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Forth Ports open day at Leith Docks

Forth Ports hosted an open day at the docks today taking visitors on a tour of the port in vintage buses.  Never one to miss an opportunity, our chairman Andy organised for the buses to stop at the SS Explorer while he boarded and gave a short talk and passed out publicity material.  A guestemated six tours stopped for the talk and we hope we may harvest some new members.         We also had a visit from five gents who made the journey  from Saint Combs near Fraserburgh. to visit us.   They were treated to a tour of the ship and tea and sandwiches, both of which were very well received.  We are delighted to report that four of them joined the society increasing our credibility and our meagre coffers.  

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What connects the SS Explorer to the Rainbow Warrior?

When Explorer was under construction in Halls shipyard in 1955, another  vessel was under construction in Hall Russel at the same time.  This ship was to be the Sir William Hardy, a fishery research vessel commissioned by the the Ministry of Agriculture, Fisheries and Food.  Unlike Explorer, she was a diesel electric vessel and suffered teething problems with that technology in her early days.   In 1977 Sir William Hardy was purchased by Greenpeace UK and after a refit she was christened Rainbow Warrior.   In 1985 the Rainbow Warrior made passage to New Zeland to lead a flotilla of boats protesting against French nuclear testing at Mururoa Atoll.  On the 10th July 1985 while Rainbow Warrior was moored in Aukland,  French intelligence agents attached two explosive devices to her hull.  The first device exploded causing the crew to evacuate the ship.  Unfortunately the photographer Fernando Pereira returned to the ship to rescue his equipment when a second larger explosion sank the ship and killed Fernando.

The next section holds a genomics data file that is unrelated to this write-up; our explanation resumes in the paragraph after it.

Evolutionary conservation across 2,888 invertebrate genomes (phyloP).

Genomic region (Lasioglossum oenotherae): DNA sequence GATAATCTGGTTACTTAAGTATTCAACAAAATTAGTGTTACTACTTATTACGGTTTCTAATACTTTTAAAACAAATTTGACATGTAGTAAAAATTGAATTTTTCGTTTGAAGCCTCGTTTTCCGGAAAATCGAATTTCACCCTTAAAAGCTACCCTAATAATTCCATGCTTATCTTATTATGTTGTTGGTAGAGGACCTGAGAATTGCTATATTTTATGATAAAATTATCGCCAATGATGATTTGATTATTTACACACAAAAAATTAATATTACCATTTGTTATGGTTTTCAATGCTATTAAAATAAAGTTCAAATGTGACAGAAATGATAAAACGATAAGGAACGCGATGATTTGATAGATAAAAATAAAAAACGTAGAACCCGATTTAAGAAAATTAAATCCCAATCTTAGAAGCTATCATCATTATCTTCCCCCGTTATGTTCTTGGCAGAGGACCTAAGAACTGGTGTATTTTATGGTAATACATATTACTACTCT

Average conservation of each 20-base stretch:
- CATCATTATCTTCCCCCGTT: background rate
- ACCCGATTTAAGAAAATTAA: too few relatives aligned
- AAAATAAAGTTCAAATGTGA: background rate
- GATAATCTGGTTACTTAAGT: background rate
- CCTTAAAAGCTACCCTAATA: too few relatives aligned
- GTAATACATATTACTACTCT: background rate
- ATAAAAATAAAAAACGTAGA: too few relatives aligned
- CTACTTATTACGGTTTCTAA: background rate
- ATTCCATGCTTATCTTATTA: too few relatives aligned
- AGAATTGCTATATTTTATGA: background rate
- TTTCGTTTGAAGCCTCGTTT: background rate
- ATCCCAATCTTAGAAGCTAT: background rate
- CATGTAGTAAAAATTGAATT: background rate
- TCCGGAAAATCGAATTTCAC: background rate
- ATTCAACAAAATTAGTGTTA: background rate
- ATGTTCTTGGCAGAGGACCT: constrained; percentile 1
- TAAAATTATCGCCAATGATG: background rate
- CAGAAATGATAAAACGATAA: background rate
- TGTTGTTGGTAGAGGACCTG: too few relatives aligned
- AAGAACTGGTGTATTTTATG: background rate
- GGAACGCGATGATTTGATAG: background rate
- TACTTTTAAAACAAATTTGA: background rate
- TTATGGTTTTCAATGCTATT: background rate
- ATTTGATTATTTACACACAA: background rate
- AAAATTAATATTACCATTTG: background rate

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A busy and productive day…

…on the Explorer. We were visited by five people from Epoch Design (.co.uk) who were given a partial tour (due to their time constraints) and tea and bikkys. Mean while, in the fishroom, work continues to make a workshop space by the building of a workbench by our highly skilled craftsmen.     A wee lick of paint and anyone would think it was a Chippendale.   (The above caption could also refer to the second photo)

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Leith market and the fishroom

Today, Andy, Jim and Phil manned our stall at Leith market. Meanwhile, back at the ranch, Colin, Emma and our newest member Alexander “Chen” Chenery got on with painting the fishroom. Top coat of the white pretty much complete. Green anti-slip deck painting to do. Duncan in the meantime continued repairs to the lavvy ashore pipework.

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SHIP AHOY!!!

Today the society set out its stall at the Ship Ahoy event on board the tall ship Glenlee in Glasgow. Various exhibitors partook including model makers, Skylark IX, Falls of Clyde, Caledonian MacBrayne to name a few. Jim Charlie and I fielded a lot of enquiries. Time will tell if we get any new members or multi million quid donations. Here’s a few photos.